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DC59

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  1. @RetiredinVA Thanks for the quick reply. I guess I didn't state my understanding clearly, so I'll amend "... the only way to do this is to get a physician to "connect the dots" and say, yes, the confluence of all these damages causing my current back pain were a result of the exercise ..." I was told this as well as of the law firm access to experts/resources, but it sounds like a firm won't take this on unless the damages are the order of $1,000,000+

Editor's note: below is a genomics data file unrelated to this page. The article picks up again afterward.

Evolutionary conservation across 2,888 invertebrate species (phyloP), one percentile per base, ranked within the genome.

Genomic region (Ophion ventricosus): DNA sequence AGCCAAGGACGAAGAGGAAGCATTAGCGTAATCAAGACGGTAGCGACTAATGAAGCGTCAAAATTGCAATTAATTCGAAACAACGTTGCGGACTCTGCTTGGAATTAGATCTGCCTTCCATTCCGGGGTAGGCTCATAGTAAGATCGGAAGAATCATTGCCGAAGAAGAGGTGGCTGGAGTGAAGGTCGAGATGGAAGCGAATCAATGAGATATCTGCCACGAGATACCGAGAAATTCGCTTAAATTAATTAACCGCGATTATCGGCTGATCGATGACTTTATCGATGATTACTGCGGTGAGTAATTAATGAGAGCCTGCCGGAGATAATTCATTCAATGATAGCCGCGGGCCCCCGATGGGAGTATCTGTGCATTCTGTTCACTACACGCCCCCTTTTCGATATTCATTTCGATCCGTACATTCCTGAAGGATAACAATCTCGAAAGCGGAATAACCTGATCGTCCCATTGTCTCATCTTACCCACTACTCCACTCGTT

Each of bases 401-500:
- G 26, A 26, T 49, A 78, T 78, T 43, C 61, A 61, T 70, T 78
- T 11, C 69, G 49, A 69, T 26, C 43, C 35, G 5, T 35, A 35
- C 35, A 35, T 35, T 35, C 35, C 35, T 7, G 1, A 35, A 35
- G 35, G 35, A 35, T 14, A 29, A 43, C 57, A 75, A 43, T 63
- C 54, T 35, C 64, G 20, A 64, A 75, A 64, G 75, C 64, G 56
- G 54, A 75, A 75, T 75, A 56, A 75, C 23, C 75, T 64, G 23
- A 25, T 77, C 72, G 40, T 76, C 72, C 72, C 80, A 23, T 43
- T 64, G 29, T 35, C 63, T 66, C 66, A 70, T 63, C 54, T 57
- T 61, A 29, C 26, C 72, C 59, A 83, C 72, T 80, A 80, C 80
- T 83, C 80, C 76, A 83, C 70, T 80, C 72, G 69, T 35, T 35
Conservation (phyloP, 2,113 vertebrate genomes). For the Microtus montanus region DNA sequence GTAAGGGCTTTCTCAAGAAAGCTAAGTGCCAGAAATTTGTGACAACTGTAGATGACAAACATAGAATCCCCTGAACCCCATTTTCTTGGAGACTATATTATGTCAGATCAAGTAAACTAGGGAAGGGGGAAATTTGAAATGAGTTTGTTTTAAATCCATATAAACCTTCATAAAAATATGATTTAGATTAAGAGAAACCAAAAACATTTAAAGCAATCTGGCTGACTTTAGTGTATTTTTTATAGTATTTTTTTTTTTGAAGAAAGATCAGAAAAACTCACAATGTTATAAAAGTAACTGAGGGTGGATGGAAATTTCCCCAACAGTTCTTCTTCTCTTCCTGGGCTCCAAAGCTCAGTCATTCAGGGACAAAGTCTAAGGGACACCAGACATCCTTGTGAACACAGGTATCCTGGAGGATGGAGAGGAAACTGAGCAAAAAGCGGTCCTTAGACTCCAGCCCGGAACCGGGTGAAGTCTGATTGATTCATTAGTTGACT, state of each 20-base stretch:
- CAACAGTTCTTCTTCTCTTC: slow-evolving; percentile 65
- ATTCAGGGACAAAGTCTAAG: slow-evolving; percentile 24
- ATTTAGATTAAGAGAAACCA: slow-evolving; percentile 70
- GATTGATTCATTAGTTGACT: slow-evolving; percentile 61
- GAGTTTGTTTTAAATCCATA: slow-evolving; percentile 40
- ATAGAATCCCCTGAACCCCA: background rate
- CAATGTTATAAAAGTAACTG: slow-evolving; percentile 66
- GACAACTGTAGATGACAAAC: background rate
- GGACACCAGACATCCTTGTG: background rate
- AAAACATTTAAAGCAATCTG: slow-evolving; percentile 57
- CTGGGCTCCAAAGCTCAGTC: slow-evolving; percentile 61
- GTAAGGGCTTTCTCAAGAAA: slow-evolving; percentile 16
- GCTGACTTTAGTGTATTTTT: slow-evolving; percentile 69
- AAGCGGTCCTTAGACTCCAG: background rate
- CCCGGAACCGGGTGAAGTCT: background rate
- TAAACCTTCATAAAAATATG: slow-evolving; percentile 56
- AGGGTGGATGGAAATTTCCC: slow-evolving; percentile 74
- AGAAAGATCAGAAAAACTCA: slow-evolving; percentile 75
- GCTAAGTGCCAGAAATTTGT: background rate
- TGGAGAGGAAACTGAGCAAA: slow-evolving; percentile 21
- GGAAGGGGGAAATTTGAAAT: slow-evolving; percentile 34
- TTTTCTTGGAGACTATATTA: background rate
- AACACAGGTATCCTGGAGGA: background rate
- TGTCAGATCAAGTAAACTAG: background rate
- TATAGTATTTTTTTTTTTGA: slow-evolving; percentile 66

2. March of this year I suffered a back injury during a physical therapy session that resulted in continuing mid-upper back pain and an apparently permanent loss of trunk lateral flexion. After a lot of back and forth with the hospital (the therapy department was at the same hospital) and finally seeking a second opinion I finally got a thoracic MRI late July that revealed a two Schmorl's nodes in adjacent vertebrae--one penetrating most of one vertebra along with bulging--and at this same location an apparent separation of the left rhomboid from the spine and the left trapezius from the scapula (shoulder blade) and a bending of the "spinous process" (the "stegosaurus" bone jutting back from the vertebra) directly behind this area by about 10°, in addition to a sizable disk bulge lower in the spine that's causing most of the current back pain. Unfortunately the muscle separation and the bending over of the bone behind the vertebra weren't noted in the radiology report and I'm now in the position of having to get a second radiology reading to get these injuries/features documented, above all to get a definitive, imaged, and identified basis for a treatment plan and to avoid another round of getting treated for one condition and coming out with a new injury: I think knowing about a muscle tear/separation would probably be important to know before assigning physical therapy exercises. And getting a fresh radiology reading has led to a new drama because it looks like the teleradiology service offering second opinions may have done the original reading for the MRI center: they reassigned the cases (two different scans were submitted) to the exact same doc--after I had chosen two different docs--that did the original reading. What a mess. The question of how all this is going to be paid for remains. I don't think by me, but the one and only law firm that's willing to look at this wants me to establish a "causal connection" and after conferring with a legal assistance program and another law firm the only way to do this is to get a physician to "connect the dots" and say, yes, the confluence of all these damages are the cause of my back pain, otherwise the expense of filing a suit, regardless of the permanence/severity of the injury, isn't worth pursuing. I just have to suck it up. Amazing.. Priority now is to find WT? is happening in my back to get functional capacity/loss and a treatment plan. But after the level/permanence of the damage is firmly established I'm fresh out of ideas how to proceed. The only other thinking I've seen on this was from the Nolo site, suggesting that I might be able to consider this to be an exercise accident and file a "notice" with the hospital's insurance company, but if this is unavoidably a negligence case I have to hire an attorney. Back to square one and "causal connection". Any ideas on proceeding would be greatly appreciated. Thanks
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